[Numpy-discussion] proposal: smaller representation of string arrays

Chris Barker - NOAA Federal chris.barker at noaa.gov
Wed Apr 26 12:28:48 EDT 2017

> > I DO recommend Latin-1 As a default encoding ONLY for  "mostly ascii, with a few extra characters" data. With all the sloppiness over the years, there are way to many files like that.
> That sloppiness that you mention is precisely the "unknown encoding" problem.

Exactly -- but from a practicality beats purity perspective, there is
a difference between "I have no idea whatsoever" and "I know it is
mostly ascii, and European, but there are some extra characters in

Latin-1 had proven very useful for that case.

I suppose in most cases ascii with errors='replace' would be a good
choice, but I'd still rather not throw out potentially useful

> Your previous advocacy has also touched on using latin-1 to decode existing files with unknown encodings as well. If you want to advocate for using latin-1 only for the creation of new data, maybe stop talking about existing files? :-)

Yeah, I've been very unfocused in this discussion -- sorry about that.

> > Note: the primary use-case I have in mind is working with ascii text in numpy arrays efficiently-- folks have called for that. All I'm saying is use Latin-1 instead of ascii -- that buys you some useful extra characters.
> For that use case, the alternative in play isn't ASCII, it's UTF-8, which buys you a whole bunch of useful extra characters. ;-)

UTF-8 does not match the character-oriented Python text model. Plenty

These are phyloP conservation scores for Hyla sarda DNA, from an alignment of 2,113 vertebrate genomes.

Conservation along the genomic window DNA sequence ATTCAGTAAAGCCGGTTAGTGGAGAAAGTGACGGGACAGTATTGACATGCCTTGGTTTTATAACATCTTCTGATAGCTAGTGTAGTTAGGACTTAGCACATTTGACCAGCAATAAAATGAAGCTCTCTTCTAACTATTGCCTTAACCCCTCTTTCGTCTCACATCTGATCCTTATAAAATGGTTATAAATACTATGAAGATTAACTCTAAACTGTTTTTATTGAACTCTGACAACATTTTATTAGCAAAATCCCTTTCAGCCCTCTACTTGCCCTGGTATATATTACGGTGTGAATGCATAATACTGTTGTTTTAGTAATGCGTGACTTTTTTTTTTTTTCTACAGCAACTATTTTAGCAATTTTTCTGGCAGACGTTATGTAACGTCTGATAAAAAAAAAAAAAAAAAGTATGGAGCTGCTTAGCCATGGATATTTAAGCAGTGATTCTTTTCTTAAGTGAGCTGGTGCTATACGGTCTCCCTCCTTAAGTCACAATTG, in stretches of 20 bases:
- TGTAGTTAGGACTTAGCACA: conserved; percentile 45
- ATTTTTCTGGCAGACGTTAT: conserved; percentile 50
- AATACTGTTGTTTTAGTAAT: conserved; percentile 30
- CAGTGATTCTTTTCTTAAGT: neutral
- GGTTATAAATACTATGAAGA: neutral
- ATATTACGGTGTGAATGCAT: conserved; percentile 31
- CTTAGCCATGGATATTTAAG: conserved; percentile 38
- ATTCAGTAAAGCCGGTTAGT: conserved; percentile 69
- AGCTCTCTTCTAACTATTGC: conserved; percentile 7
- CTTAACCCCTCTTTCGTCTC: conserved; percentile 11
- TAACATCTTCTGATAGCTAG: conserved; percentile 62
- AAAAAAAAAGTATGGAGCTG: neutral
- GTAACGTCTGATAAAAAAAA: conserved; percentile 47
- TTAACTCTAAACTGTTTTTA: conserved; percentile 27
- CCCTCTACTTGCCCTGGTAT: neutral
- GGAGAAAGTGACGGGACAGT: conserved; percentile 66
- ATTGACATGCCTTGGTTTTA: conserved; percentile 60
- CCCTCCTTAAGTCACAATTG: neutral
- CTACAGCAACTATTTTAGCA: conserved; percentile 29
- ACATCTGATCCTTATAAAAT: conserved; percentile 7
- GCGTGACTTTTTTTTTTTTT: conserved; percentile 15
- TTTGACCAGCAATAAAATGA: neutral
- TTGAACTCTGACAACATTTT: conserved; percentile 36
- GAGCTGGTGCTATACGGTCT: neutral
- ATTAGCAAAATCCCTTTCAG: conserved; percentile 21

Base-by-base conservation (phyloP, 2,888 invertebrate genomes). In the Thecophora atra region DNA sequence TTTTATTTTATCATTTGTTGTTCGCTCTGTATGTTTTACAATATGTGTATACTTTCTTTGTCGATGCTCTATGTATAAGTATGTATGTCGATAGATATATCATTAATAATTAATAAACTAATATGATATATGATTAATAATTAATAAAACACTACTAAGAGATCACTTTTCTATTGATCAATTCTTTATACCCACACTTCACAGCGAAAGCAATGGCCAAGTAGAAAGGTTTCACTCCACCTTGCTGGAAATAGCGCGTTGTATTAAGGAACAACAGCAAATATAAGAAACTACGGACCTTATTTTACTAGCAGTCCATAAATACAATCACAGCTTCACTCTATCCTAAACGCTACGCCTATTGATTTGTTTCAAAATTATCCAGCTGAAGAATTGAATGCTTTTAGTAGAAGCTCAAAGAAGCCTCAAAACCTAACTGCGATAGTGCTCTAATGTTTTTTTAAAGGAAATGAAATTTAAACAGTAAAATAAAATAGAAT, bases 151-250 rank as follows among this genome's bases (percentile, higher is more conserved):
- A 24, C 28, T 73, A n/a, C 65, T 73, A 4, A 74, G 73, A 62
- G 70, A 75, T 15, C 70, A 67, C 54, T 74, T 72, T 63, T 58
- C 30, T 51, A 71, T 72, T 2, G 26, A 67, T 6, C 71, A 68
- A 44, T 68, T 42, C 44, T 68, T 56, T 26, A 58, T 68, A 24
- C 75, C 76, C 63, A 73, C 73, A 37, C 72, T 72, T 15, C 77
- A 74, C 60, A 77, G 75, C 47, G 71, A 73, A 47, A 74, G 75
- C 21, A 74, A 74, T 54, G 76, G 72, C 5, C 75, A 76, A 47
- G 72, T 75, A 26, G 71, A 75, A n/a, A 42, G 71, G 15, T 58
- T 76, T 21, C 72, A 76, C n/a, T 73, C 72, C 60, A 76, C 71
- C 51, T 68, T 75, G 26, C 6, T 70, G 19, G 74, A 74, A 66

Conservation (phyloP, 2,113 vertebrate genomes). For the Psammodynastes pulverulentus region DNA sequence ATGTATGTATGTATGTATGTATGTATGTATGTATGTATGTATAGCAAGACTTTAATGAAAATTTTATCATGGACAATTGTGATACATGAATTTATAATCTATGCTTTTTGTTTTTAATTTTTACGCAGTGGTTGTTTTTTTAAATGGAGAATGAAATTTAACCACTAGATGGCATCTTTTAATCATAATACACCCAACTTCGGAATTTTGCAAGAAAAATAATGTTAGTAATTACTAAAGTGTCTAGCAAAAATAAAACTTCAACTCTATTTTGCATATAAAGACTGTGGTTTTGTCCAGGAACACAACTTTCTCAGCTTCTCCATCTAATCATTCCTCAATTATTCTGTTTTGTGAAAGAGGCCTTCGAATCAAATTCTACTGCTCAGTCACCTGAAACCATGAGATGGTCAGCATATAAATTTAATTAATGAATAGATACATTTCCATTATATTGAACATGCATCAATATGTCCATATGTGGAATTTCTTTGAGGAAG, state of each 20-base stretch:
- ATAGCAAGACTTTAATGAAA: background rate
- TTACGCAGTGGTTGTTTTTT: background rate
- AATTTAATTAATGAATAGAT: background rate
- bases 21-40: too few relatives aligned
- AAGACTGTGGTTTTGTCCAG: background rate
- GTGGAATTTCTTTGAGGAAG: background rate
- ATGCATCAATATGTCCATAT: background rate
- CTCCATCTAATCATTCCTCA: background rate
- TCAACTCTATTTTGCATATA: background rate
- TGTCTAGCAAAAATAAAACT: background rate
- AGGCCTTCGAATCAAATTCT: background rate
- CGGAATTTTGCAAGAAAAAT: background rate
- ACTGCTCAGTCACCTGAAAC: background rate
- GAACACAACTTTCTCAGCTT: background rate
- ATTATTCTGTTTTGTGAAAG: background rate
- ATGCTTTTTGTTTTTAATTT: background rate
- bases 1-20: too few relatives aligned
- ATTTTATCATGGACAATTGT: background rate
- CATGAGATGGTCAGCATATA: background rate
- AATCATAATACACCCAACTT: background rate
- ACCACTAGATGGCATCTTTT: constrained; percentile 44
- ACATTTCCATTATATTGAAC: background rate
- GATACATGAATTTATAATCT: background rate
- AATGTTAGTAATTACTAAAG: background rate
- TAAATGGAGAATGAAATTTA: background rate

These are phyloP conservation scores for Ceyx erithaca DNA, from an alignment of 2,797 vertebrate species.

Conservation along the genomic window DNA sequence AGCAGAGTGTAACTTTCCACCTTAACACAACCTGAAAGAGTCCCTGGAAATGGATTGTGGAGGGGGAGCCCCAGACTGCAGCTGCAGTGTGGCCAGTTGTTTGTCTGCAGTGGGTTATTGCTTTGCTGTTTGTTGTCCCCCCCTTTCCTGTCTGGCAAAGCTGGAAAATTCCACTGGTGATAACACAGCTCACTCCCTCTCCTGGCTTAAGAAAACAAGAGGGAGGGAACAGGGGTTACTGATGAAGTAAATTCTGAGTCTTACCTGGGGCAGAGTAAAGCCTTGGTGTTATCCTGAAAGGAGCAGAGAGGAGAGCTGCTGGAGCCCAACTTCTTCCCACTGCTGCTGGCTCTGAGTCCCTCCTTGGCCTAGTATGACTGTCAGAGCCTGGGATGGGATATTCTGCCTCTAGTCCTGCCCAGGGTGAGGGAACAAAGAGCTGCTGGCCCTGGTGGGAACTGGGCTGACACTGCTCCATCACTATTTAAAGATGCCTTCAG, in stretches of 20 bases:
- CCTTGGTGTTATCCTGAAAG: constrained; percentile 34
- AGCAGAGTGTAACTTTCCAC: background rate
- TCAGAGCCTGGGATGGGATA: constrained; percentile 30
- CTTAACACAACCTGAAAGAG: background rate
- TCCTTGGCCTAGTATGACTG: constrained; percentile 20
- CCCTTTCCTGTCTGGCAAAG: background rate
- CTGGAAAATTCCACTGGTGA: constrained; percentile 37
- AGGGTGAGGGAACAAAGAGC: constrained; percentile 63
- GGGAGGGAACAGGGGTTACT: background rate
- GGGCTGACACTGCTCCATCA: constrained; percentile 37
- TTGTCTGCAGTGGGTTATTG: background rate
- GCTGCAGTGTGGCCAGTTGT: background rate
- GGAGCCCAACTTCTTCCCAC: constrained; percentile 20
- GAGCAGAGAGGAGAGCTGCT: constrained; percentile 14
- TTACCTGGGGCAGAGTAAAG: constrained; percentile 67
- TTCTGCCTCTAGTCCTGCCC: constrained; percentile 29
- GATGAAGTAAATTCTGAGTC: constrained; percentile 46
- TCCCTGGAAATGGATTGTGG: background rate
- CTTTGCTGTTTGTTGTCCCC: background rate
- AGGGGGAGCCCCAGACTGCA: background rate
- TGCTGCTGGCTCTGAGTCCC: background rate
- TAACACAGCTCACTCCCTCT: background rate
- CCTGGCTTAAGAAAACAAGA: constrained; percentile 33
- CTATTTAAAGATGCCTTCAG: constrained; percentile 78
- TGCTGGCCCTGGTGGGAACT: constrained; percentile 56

of people argue that that isn't the "correct" model for Unicode text
-- maybe so, but it is the model python 3 has chosen. I wrote a much
longer rant about that earlier.

So I think the easy to access, and particularly defaults, numpy string
dtypes should match it.

It's become clear in this discussion that there is s strong desire to
support a numpy dtype that stores text in particular binary formats
(I.e. Encodings). Rather than choose one or two, we might as well
support all encodings supported by python.

In that case, we'll have utf-8 for those that know they want that, and
we'll have latin-1 for those that incorrectly think they want that :-)

So what remains is to decide is implementation, syntax, and defaults.

Let's keep in mind that most of us on this list, and in this
discussion, are the folks that write interface code and the like. But
most numpy users are not as tuned in to the internals. So defaults
should be set to best support the more "naive" user.

> . If all we do is add a latin-1 dtype for people to use to create new in-memory data, then someone is going to use it to read existing data in unknown or ambiguous encodings.

If we add every encoding known to man someone is going to use Latin-1
to read unknown encodings. Indeed, as we've all pointed out, there is
no correct encoding with which to read unknown encodings.

Frankly, if we have UTF-8 under the hood, I think people are even MORE
likely to use it inappropriately-- it's quite scary how many people
think UTF-8 == Unicode, and think all you need to do is "use utf-8",
and you don't need to change any of the rest of your code. Oh, and
once you've done that, you can use your existing ASCII-only tests and
think you have a working application :-)


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